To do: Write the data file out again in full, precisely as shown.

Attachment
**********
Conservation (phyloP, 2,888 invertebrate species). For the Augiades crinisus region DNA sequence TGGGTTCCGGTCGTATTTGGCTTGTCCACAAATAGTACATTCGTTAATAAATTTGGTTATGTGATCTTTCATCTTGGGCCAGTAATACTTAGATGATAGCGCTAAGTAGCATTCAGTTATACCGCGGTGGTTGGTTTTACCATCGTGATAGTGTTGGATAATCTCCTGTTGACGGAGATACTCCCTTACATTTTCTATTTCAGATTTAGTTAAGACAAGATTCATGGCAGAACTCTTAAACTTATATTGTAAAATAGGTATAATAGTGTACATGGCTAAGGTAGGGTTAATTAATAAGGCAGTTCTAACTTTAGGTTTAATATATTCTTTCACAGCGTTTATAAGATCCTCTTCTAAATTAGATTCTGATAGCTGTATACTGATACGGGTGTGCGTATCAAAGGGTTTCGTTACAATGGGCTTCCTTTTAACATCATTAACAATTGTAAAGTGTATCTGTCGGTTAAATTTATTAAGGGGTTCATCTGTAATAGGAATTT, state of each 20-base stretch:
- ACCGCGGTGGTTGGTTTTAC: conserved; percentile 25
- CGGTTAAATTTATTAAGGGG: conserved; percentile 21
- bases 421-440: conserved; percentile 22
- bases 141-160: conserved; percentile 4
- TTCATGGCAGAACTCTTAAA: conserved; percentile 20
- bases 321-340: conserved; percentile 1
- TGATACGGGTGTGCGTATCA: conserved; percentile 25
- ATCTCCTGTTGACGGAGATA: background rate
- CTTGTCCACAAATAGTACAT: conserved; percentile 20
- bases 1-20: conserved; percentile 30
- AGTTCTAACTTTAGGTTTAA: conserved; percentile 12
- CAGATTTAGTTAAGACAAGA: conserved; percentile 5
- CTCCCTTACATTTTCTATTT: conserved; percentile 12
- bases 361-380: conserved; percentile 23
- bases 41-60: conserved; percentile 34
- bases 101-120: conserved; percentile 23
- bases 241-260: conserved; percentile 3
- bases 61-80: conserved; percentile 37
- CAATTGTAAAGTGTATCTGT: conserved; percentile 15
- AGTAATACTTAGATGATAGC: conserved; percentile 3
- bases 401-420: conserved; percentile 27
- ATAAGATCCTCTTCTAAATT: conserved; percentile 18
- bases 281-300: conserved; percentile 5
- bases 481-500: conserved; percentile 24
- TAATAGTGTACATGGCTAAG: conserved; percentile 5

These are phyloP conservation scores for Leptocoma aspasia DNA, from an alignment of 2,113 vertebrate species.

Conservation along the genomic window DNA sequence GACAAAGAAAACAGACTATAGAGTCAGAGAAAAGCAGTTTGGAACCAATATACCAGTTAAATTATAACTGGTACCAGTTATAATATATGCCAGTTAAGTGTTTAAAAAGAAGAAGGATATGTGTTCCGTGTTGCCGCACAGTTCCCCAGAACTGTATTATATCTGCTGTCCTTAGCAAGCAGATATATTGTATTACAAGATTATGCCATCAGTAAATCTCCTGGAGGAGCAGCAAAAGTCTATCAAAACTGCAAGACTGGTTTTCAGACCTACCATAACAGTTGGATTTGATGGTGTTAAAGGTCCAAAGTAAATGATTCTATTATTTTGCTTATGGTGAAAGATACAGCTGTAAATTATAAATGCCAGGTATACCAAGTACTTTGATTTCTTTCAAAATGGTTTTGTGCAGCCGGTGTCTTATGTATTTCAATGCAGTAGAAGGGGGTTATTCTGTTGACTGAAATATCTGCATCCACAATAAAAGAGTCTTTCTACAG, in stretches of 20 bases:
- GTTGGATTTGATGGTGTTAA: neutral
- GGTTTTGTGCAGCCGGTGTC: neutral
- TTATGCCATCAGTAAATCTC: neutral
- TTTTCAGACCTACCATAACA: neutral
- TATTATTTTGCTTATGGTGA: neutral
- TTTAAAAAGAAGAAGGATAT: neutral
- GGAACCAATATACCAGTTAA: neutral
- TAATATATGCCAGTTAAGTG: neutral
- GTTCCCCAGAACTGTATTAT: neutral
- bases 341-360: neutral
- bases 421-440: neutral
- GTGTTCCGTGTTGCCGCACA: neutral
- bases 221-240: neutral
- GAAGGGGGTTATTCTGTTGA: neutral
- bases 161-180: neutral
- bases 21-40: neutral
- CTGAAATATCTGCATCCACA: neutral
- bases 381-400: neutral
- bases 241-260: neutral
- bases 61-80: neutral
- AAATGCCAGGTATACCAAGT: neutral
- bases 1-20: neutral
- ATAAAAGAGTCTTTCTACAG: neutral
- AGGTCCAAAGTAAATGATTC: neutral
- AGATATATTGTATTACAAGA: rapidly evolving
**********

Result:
Conservation (phyloP, 2,888 invertebrate species). For the Augiades crinisus region DNA sequence TGGGTTCCGGTCGTATTTGGCTTGTCCACAAATAGTACATTCGTTAATAAATTTGGTTATGTGATCTTTCATCTTGGGCCAGTAATACTTAGATGATAGCGCTAAGTAGCATTCAGTTATACCGCGGTGGTTGGTTTTACCATCGTGATAGTGTTGGATAATCTCCTGTTGACGGAGATACTCCCTTACATTTTCTATTTCAGATTTAGTTAAGACAAGATTCATGGCAGAACTCTTAAACTTATATTGTAAAATAGGTATAATAGTGTACATGGCTAAGGTAGGGTTAATTAATAAGGCAGTTCTAACTTTAGGTTTAATATATTCTTTCACAGCGTTTATAAGATCCTCTTCTAAATTAGATTCTGATAGCTGTATACTGATACGGGTGTGCGTATCAAAGGGTTTCGTTACAATGGGCTTCCTTTTAACATCATTAACAATTGTAAAGTGTATCTGTCGGTTAAATTTATTAAGGGGTTCATCTGTAATAGGAATTT, state of each 20-base stretch:
- ACCGCGGTGGTTGGTTTTAC: conserved; percentile 25
- CGGTTAAATTTATTAAGGGG: conserved; percentile 21
- bases 421-440: conserved; percentile 22
- bases 141-160: conserved; percentile 4
- TTCATGGCAGAACTCTTAAA: conserved; percentile 20
- bases 321-340: conserved; percentile 1
- TGATACGGGTGTGCGTATCA: conserved; percentile 25
- ATCTCCTGTTGACGGAGATA: background rate
- CTTGTCCACAAATAGTACAT: conserved; percentile 20
- bases 1-20: conserved; percentile 30
- AGTTCTAACTTTAGGTTTAA: conserved; percentile 12
- CAGATTTAGTTAAGACAAGA: conserved; percentile 5
- CTCCCTTACATTTTCTATTT: conserved; percentile 12
- bases 361-380: conserved; percentile 23
- bases 41-60: conserved; percentile 34
- bases 101-120: conserved; percentile 23
- bases 241-260: conserved; percentile 3
- bases 61-80: conserved; percentile 37
- CAATTGTAAAGTGTATCTGT: conserved; percentile 15
- AGTAATACTTAGATGATAGC: conserved; percentile 3
- bases 401-420: conserved; percentile 27
- ATAAGATCCTCTTCTAAATT: conserved; percentile 18
- bases 281-300: conserved; percentile 5
- bases 481-500: conserved; percentile 24
- TAATAGTGTACATGGCTAAG: conserved; percentile 5

These are phyloP conservation scores for Leptocoma aspasia DNA, from an alignment of 2,113 vertebrate species.

Conservation along the genomic window DNA sequence GACAAAGAAAACAGACTATAGAGTCAGAGAAAAGCAGTTTGGAACCAATATACCAGTTAAATTATAACTGGTACCAGTTATAATATATGCCAGTTAAGTGTTTAAAAAGAAGAAGGATATGTGTTCCGTGTTGCCGCACAGTTCCCCAGAACTGTATTATATCTGCTGTCCTTAGCAAGCAGATATATTGTATTACAAGATTATGCCATCAGTAAATCTCCTGGAGGAGCAGCAAAAGTCTATCAAAACTGCAAGACTGGTTTTCAGACCTACCATAACAGTTGGATTTGATGGTGTTAAAGGTCCAAAGTAAATGATTCTATTATTTTGCTTATGGTGAAAGATACAGCTGTAAATTATAAATGCCAGGTATACCAAGTACTTTGATTTCTTTCAAAATGGTTTTGTGCAGCCGGTGTCTTATGTATTTCAATGCAGTAGAAGGGGGTTATTCTGTTGACTGAAATATCTGCATCCACAATAAAAGAGTCTTTCTACAG, in stretches of 20 bases:
- GTTGGATTTGATGGTGTTAA: neutral
- GGTTTTGTGCAGCCGGTGTC: neutral
- TTATGCCATCAGTAAATCTC: neutral
- TTTTCAGACCTACCATAACA: neutral
- TATTATTTTGCTTATGGTGA: neutral
- TTTAAAAAGAAGAAGGATAT: neutral
- GGAACCAATATACCAGTTAA: neutral
- TAATATATGCCAGTTAAGTG: neutral
- GTTCCCCAGAACTGTATTAT: neutral
- bases 341-360: neutral
- bases 421-440: neutral
- GTGTTCCGTGTTGCCGCACA: neutral
- bases 221-240: neutral
- GAAGGGGGTTATTCTGTTGA: neutral
- bases 161-180: neutral
- bases 21-40: neutral
- CTGAAATATCTGCATCCACA: neutral
- bases 381-400: neutral
- bases 241-260: neutral
- bases 61-80: neutral
- AAATGCCAGGTATACCAAGT: neutral
- bases 1-20: neutral
- ATAAAAGAGTCTTTCTACAG: neutral
- AGGTCCAAAGTAAATGATTC: neutral
- AGATATATTGTATTACAAGA: rapidly evolving